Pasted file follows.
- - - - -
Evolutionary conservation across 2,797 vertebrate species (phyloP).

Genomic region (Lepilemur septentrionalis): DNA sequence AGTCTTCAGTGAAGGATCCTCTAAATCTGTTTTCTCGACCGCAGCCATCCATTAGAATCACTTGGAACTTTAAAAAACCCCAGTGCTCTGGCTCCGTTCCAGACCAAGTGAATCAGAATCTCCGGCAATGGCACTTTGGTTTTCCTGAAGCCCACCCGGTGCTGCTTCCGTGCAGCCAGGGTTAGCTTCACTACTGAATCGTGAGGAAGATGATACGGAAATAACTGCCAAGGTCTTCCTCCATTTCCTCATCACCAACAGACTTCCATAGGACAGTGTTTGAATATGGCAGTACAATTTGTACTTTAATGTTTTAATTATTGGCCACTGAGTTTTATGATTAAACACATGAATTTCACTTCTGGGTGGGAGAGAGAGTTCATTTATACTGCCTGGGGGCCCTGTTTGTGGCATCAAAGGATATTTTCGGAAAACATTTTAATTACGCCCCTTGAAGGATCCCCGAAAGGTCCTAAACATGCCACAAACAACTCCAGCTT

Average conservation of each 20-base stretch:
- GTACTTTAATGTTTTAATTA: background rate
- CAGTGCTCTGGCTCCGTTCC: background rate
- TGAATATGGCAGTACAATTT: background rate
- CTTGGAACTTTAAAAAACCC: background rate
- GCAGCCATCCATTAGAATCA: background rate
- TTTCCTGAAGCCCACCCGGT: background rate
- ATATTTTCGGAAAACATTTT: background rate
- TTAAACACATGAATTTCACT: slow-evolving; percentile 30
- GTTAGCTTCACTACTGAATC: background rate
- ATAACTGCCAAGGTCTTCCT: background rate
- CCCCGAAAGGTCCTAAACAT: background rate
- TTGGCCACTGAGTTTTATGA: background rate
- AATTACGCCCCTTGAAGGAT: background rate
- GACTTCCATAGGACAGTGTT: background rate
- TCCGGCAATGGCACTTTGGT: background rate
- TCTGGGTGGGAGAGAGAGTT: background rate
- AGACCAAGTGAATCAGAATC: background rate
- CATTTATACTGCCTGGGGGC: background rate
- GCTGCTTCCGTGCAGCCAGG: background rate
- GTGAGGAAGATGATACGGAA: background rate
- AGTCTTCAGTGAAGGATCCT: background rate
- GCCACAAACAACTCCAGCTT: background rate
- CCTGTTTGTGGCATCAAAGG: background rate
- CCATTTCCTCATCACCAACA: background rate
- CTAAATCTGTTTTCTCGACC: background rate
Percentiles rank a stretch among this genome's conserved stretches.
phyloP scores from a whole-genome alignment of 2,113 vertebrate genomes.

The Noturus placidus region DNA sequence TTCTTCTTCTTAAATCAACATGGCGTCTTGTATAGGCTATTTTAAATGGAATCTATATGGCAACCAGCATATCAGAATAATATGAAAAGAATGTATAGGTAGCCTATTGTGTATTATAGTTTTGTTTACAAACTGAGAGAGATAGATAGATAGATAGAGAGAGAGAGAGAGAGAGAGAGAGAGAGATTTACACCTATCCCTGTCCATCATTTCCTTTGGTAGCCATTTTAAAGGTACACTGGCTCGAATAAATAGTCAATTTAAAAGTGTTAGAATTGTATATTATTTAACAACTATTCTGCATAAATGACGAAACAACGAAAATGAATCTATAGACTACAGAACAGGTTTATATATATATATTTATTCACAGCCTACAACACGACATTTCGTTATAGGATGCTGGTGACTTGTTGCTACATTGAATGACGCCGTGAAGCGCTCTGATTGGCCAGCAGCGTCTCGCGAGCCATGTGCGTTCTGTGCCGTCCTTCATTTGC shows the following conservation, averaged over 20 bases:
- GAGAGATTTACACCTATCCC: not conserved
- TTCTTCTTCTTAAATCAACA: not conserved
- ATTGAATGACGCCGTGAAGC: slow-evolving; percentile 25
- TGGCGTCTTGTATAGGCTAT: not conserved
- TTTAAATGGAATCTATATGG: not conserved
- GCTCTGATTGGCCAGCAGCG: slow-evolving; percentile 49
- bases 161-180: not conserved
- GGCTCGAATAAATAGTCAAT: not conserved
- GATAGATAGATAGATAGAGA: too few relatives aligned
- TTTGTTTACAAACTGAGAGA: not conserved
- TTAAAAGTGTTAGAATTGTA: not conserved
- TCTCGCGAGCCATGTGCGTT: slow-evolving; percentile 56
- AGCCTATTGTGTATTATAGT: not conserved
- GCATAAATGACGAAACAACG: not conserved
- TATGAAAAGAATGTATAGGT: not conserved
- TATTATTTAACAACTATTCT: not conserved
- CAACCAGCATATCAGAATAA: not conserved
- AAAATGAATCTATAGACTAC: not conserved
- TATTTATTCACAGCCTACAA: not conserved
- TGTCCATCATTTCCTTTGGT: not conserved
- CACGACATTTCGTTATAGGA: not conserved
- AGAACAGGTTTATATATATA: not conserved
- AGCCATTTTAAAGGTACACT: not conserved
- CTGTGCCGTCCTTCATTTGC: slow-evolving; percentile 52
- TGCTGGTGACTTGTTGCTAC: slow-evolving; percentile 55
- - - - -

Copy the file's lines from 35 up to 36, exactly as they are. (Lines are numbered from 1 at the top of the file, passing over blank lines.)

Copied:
- TGGCGTCTTGTATAGGCTAT: not conserved
- TTTAAATGGAATCTATATGG: not conserved